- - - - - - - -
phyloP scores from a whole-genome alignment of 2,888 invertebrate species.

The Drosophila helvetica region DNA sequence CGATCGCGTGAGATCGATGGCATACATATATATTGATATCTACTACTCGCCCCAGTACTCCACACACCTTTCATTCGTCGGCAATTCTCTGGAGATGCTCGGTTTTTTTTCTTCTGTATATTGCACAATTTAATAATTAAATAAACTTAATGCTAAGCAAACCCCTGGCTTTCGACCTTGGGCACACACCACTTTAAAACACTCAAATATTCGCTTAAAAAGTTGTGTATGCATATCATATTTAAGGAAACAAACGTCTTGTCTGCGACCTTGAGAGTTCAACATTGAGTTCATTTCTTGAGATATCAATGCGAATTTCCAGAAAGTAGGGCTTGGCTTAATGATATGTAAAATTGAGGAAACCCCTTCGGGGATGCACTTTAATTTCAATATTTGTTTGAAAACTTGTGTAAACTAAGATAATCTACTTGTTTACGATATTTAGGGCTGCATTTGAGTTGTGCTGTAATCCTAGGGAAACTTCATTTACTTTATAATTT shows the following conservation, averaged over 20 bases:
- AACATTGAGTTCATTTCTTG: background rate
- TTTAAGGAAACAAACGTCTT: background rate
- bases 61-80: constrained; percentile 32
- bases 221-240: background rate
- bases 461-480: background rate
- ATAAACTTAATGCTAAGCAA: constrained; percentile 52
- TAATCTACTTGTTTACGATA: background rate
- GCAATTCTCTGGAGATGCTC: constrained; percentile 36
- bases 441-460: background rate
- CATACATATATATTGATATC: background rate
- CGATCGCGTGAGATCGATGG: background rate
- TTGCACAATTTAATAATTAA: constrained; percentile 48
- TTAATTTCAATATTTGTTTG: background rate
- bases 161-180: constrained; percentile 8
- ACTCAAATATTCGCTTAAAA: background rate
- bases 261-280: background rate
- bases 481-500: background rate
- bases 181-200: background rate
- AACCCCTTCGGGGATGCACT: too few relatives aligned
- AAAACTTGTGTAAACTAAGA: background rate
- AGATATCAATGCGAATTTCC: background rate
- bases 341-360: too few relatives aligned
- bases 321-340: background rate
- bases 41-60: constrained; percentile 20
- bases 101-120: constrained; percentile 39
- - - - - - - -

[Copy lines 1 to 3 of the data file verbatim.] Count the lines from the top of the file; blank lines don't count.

phyloP scores from a whole-genome alignment of 2,888 invertebrate species.

The Drosophila helvetica region DNA sequence CGATCGCGTGAGATCGATGGCATACATATATATTGATATCTACTACTCGCCCCAGTACTCCACACACCTTTCATTCGTCGGCAATTCTCTGGAGATGCTCGGTTTTTTTTCTTCTGTATATTGCACAATTTAATAATTAAATAAACTTAATGCTAAGCAAACCCCTGGCTTTCGACCTTGGGCACACACCACTTTAAAACACTCAAATATTCGCTTAAAAAGTTGTGTATGCATATCATATTTAAGGAAACAAACGTCTTGTCTGCGACCTTGAGAGTTCAACATTGAGTTCATTTCTTGAGATATCAATGCGAATTTCCAGAAAGTAGGGCTTGGCTTAATGATATGTAAAATTGAGGAAACCCCTTCGGGGATGCACTTTAATTTCAATATTTGTTTGAAAACTTGTGTAAACTAAGATAATCTACTTGTTTACGATATTTAGGGCTGCATTTGAGTTGTGCTGTAATCCTAGGGAAACTTCATTTACTTTATAATTT shows the following conservation, averaged over 20 bases:
- AACATTGAGTTCATTTCTTG: background rate